Boost for Mobile Banking for the Unbanked Through New Partnership

11 March 2010

For Immediate Release

Housed at the World Bank, CGAP Technology Program working for poor people to get safe ways to send, receive, and save money

For CGAP
Jim Rosenberg
jrosenberg@worldbank.org
+1 202 473 1084

Una Gallagher Pulizzi
upulizzi@worldbank.org
+1-202 473 8869

For DFID DFID Press Office
+44 (0) 207 023 0600

WASHINGTON and LONDON (11 March 2010) – CGAP, an independent microfinance center based at the World Bank, today announced a new partnership with the UK Department for International Development (DFID) to expand ongoing global efforts to use information and communication technologies (ICT), especially mobile phones, to increase access to basic financial services for the poor. In addition to a 2006 grant from the Bill & Melinda Gates Foundation and CGAP funding, DFID will provide GBP 8 million to the CGAP Technology Program. “Giving people access to financial services can help them lift themselves out of poverty. I am therefore pleased that the DFID-supported Technology Program at CGAP will work to improve poor people's access to financial services such as payments, savings, loans, and insurance.

The Program will also support the delivery of social protection payments in developing countries and make the transfer of international remittances cheaper and safer," said UK Minister for Development Gareth Thomas. Today's announcement builds on more than six years of work on mobile banking and access to finance. In that time, CGAP has provided financing and technical advice to projects with more than a dozen providers in Asia, Africa, and Latin America to develop innovative banking solutions, and conducted in-depth policy assessments of 13 countries.

CGAP has also published a series of white papers focusing on business models, client needs, and regulatory conditions, which can be accessed at http://www.cgap.org. “The idea that a mobile phone could replace a bank branch has gone from concept to reality at an amazing pace. Now with support from DFID and the Bill & Melinda Gates Foundation, it’s time to get beyond the early excitement of the past few years and shift into the build-out stage for mobile money so that millions of poor people everywhere get access to formal financial services,” said Stephen Rasmussen, manager of the CGAP Technology Program. Communication technologies such as point of sale devices and ATMs, but also notably mobile phones, are increasingly connecting poor people to the financial grid. With CGAP technical support and Bill & Melinda Gates Foundation funding, CGAP’s project partners in India, Mongolia, Pakistan and the Philippines have created the world’s first mobile phone-enabled savings accounts aimed at reaching poor, unbanked people. “Savings is a highly neglected financial service available to the poor, and despite what most people may think, the poor do need a safe place to save money,” said Amolo Ng’weno, deputy director at the Bill & Melinda Gates Foundation. “Mobile phones and other front-end technology solutions can bring low-cost financial services to poor people, giving them opportunities to build financial security and improve their lives.”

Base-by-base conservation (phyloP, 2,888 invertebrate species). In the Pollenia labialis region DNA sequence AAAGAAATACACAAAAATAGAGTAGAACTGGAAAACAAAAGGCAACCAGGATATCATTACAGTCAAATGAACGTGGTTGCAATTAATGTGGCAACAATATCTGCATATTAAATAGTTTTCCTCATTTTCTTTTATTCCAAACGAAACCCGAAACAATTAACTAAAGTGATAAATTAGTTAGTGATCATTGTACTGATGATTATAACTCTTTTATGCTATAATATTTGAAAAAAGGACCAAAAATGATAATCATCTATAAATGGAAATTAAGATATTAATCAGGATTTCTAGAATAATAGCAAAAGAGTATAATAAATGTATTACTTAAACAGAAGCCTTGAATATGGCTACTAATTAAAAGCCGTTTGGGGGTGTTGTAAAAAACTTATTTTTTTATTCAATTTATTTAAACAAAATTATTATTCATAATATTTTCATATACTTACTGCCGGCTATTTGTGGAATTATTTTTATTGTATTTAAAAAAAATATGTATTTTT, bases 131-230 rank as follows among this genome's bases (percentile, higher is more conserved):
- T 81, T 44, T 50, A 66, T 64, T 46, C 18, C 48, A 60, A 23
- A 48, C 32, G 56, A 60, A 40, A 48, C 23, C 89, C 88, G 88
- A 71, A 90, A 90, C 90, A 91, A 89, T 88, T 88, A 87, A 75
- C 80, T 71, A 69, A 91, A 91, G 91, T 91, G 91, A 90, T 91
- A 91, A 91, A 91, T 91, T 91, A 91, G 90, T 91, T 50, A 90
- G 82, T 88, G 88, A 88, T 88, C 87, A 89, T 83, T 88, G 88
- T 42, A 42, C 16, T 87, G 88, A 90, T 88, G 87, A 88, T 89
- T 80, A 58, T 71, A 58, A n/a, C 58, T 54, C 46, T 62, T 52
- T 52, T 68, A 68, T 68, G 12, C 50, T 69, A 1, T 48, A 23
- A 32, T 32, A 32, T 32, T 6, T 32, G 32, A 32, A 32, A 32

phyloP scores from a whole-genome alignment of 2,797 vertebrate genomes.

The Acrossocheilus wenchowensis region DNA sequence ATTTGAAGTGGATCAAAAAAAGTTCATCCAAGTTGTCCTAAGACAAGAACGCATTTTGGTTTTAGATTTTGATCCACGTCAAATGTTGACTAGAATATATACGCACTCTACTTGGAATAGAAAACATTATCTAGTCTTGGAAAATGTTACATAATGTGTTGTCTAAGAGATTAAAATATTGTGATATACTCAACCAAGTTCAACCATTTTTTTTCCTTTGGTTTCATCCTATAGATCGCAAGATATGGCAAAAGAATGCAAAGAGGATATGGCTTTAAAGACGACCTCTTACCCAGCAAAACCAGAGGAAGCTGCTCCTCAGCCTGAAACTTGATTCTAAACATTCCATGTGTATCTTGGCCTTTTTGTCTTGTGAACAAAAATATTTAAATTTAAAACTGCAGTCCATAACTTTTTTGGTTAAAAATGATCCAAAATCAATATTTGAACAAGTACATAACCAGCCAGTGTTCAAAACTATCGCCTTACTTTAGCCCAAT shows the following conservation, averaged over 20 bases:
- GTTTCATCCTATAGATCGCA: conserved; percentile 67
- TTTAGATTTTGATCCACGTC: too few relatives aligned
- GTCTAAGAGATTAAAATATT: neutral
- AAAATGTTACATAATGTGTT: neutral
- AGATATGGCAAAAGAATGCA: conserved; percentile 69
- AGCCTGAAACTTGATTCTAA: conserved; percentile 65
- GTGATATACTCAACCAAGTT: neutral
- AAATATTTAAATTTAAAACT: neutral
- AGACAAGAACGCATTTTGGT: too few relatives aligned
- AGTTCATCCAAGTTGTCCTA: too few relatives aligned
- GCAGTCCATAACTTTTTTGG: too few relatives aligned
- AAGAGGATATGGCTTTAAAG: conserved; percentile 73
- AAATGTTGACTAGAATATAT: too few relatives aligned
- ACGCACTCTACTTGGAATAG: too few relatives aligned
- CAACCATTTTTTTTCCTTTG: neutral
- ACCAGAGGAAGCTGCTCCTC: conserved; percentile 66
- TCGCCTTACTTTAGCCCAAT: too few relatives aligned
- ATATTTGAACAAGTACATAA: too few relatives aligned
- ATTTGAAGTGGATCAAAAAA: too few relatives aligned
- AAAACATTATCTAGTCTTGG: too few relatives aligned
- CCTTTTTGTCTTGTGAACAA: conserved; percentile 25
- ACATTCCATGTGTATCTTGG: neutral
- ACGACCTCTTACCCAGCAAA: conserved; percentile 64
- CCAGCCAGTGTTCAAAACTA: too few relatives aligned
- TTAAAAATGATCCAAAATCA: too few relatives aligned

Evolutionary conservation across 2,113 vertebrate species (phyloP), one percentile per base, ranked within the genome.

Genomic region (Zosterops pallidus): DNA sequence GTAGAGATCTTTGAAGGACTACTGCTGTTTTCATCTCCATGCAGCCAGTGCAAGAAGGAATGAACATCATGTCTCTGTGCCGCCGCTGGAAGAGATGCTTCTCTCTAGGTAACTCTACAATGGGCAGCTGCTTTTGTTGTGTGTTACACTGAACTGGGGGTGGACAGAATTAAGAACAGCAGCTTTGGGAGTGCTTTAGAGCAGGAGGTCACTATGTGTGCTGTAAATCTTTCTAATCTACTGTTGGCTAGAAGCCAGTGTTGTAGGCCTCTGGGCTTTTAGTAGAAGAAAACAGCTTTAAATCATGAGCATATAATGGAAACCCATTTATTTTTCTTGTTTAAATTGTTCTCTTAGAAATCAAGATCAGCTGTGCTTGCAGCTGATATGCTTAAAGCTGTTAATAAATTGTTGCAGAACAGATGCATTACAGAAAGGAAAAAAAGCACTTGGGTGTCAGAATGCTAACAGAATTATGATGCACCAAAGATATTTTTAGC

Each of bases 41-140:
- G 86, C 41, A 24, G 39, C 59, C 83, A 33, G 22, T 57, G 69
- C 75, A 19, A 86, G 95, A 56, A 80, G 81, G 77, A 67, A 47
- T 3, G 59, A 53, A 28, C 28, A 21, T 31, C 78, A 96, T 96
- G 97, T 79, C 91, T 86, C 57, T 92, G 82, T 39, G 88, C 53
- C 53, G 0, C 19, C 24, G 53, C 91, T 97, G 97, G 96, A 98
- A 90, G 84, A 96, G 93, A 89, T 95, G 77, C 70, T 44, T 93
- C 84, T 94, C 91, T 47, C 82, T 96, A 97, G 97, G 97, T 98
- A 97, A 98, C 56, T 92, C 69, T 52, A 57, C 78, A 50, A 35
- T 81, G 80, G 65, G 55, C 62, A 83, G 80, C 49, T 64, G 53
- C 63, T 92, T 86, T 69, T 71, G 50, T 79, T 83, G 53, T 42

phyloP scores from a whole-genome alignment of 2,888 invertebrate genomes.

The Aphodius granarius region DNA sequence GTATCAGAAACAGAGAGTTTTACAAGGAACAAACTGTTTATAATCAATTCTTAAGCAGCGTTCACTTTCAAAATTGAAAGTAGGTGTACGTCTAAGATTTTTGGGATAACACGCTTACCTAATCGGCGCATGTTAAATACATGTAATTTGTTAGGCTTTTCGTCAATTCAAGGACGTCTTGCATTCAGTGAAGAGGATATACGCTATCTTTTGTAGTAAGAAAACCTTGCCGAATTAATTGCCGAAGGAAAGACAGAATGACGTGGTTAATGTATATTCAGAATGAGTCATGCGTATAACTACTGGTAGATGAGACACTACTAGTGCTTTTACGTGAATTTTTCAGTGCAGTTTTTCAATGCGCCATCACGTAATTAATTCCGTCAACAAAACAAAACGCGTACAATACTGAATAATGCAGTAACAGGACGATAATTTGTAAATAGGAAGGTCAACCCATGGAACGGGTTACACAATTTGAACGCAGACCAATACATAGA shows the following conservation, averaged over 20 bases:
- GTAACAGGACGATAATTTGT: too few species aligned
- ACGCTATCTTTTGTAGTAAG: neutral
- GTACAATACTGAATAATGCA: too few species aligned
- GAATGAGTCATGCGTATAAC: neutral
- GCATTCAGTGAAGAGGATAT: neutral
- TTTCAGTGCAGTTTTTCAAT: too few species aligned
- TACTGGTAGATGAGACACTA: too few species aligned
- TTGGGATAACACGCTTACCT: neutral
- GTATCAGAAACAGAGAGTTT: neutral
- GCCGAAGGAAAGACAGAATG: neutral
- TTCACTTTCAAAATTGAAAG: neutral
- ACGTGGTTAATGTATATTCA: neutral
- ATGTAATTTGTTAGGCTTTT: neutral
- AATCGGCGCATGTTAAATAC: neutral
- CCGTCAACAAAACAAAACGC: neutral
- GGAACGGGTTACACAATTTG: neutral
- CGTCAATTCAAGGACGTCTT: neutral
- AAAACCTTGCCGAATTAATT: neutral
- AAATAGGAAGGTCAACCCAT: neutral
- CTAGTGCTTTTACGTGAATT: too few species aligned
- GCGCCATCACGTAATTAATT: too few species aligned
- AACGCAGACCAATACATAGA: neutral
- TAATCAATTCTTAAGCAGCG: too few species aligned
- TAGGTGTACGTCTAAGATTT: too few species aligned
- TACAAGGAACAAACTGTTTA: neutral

Notes to editors

  • A CGAP survey in 2009 found there are 2.7 billion people globally who don’t have basic banking service, which matter because poor people need safe ways to send, receive, and save money.
  • DFID’s best known grant for financial inclusion was a challenge grant to Vodafone which helped create M-PESA, which in three years has reached more than 8.5 million people with mobile money transfer in Kenya. Key areas of focus for the technology program at CGAP
  • Helping policymakers develop regulations that support effective use of mobile technologies for financial inclusion •Harnessing existing government payments and remittance flows to provide banking services to large numbers of unbanked people •Improving broad industry knowledge and practice in the areas of customers, agents, business models and regulatory frameworks
  • Demonstrating innovation and scale in branchless banking projects resulting from CGAP’s technical assistance and/or grant funding Facts about CGAP
  • CGAP (Consultative Group to Assist the Poor) is supported by over 30 development agencies and private foundations who share a common mission to alleviate poverty, and is housed at the World Bank.
  • CGAP serves as technical advisor to the G-20 in the G-20's efforts to promote the use of technology to increase financial inclusion.
  • Since 2007 CGAP has shaped 14 projects in nine countries with governments, telecom operators, microfinance institutions, and commercial banks.
  • CGAP has led or partnered with others on market research covering more than 6,000 mobile money users in Kenya, Philippines, Brazil and South Africa.

 

About CGAP
CGAP is an independent policy and research centre dedicated to advancing financial access for the world's poor. It is supported by over 30 development agencies and private foundations who share a common mission to alleviate poverty. Housed at the World Bank, CGAP provides market intelligence, promotes standards, develops innovative solutions and offers advisory services to governments, microfinance providers, donors, and investors. More at http://www.cgap.org.  

About DFID The Department for International Development is the UK Government's department that manages Britain's aid to poor countries and works to get rid of extreme poverty. You can find out more at www.dfid.gov.uk